John makes his way to Bertani’s restaurant by the sea. It’s stunning, but the whole movie is a Technicolor wonderland of scenery (and Grace Kelly).
The film was shot using Paramount’s high resolution, widescreen technology VistaVision which they’d premiered with White Christmas (1954). VistaVision is not as crazy-wide as CinemaScope, but the widescreen format works for a movie like this filmed in such a gorgeous place and packed with people. I was harsh on Daddy Long Legs‘ use of CinemaScope, but Thief utilizes VistaVision well.The sommelier and the owner, Bertani, do not seem pleased to see John. He heads for the kitchen, and those people are even less enthused about his presence. One of them throws an egg at him as he looks in the window. What is going on?
Well…we soon find out that the restaurant is owned and staffed by John’s old gang. They helped him steal diamonds before they were caught and sent to prison. During the war they got out and joined the Resistance, and were quite successful. In grateful thanks for their Resistance work, the French government granted them parole, but they’ll be sent to jail in a jiffy if they relapse into their thieving ways.The old gang is furious (which explains the egg). They think John is back to his old tricks on rooftops, risking their freedom in his quest for jewels. Bertani explains all of this to John, though the actor playing Bertani, Charles Vanel, didn’t speak English, so he moves his mouth and someone else’s voice dubs his lines. It’s weird and distracting, like watching The Little Mermaid dubbed into Spanish in school.
John tries to convince Bertani that he’s innocent, and asks for his help catching the real culprit. So long as the police think John is the jewel thief, they won’t look for anyone else. And the only way to prove that John is innocent is to catch the real burglar red-handed. So John will use his skills to track down the thief, thereby clearing his name and ensuring the gang’s continued freedom.
Unsurprisingly, the police show up at Bertani’s. Bertani squirrels John away into the wine cellar and into a boat driven by the sommelier’s daughter, Danielle (Brigitte Auber). Away they go!
Danielle is sassy in her “French casual” stripes that echo John’s and match his tightly knotted scarf. Her conversation is even less subtle: she keeps calling him “Cat” and suggests that the two of them go to South America (in her French accent “America” sounds like “A-me-wicka,” so that adds even more lightness to the scene.) She’s very honest about her feelings for John, but he treats her like a rebellious teenager.
Turns out, he’s the one who taught her English back before the war when she was just a kid, so he can’t quite adjust to Danielle the grown-up who wants to run away to South Amewicka with him. A police plane flies over them, so John hides in the cabin and gives Danielle instructions…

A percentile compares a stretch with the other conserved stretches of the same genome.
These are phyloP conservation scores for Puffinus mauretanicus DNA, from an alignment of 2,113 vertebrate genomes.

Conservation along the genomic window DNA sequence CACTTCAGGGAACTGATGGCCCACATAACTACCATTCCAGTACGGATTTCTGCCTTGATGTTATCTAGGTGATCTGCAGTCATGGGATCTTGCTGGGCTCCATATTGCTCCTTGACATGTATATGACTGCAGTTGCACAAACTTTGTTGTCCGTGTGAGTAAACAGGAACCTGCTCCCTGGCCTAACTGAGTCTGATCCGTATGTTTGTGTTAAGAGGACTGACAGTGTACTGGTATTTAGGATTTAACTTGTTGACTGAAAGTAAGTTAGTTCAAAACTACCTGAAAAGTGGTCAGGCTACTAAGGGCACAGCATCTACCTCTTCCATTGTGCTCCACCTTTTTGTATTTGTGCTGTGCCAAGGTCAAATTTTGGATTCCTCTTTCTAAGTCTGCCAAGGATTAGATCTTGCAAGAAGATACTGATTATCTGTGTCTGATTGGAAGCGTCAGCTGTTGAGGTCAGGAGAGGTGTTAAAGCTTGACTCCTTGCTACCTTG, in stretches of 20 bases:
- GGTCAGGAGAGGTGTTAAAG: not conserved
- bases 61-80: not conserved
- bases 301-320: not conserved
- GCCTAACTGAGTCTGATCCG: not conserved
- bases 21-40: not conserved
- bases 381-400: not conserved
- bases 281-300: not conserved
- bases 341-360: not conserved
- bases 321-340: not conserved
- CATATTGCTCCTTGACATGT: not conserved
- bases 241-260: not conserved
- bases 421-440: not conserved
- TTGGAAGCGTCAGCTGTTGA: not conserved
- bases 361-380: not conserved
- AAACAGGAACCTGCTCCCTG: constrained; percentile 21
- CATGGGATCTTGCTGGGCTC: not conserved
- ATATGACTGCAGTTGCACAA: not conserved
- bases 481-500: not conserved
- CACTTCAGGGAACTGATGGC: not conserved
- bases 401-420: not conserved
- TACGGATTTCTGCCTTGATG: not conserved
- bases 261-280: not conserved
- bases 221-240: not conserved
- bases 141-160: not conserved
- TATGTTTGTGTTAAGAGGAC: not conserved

Eventually she drops him off a the beach at Cannes in a pair of red plaid swimming shorts. A lovely woman in a yellow suit watches him come ashore and plop on the sand, though he doesn’t notice her…
Now things really get going. John is put in contact with an insurance agent named Hughson (John Williams, the detective in Dial M for Murder) who is interested in helping him catch the real thief. They meet at the flower market, for no reason I can see except it is colorful, beautiful, and funny when policeman chase John and upend the stalls, sending blooms everywhere, and angering a tiny but tough old flower seller. You can watch it here.
The police catch John, but rather inexplicably let him go once he explains his plan. He says they’re hoping to catch him red-handed while he’s claiming to be looking for the real thief, but it doesn’t really matter. We need Cary Grant running around the Riviera, not in prison, so who cares?
John invites Hughson to his villa for lunch, which leads to this memorable exchange:It’s really the only detail we get about John’s Resistance days, but it works. Fun fact: in the version of the movie released in Germany, Grant’s last line was changed to something about how she caught an escaped-circus-lion with her bare hands. Which doesn’t make sense, but okay.
Hughson gives John a list of villas and hotel guests with steal-able jewelry, along with helpful details about things like sleeping patterns and servants so that John can predict Cat’s next target.
John decides that Jessie Stevens (Jessie Royce Landis) and her daughter Frances (Grace Kelly) look like a good target. Hughson had planned to dine with them, so John knows just where they will be…
Finally we get some quality Grace Kelly time! She’s dining with her mother and Hughson at the Carlton Hotel. She doesn’t say much, but her mother is a firecracker, so Frances doesn’t have to contribute to the conversation.Warning: the Edith Head-designed costumes in this film are over-the-top-gorgeous. This blue dress with the tonal stripes and layers upon layers of chiffon, never mind the sheer wrap that she so casually tosses about her shoulder, is probably my favorite costume in the whole movie.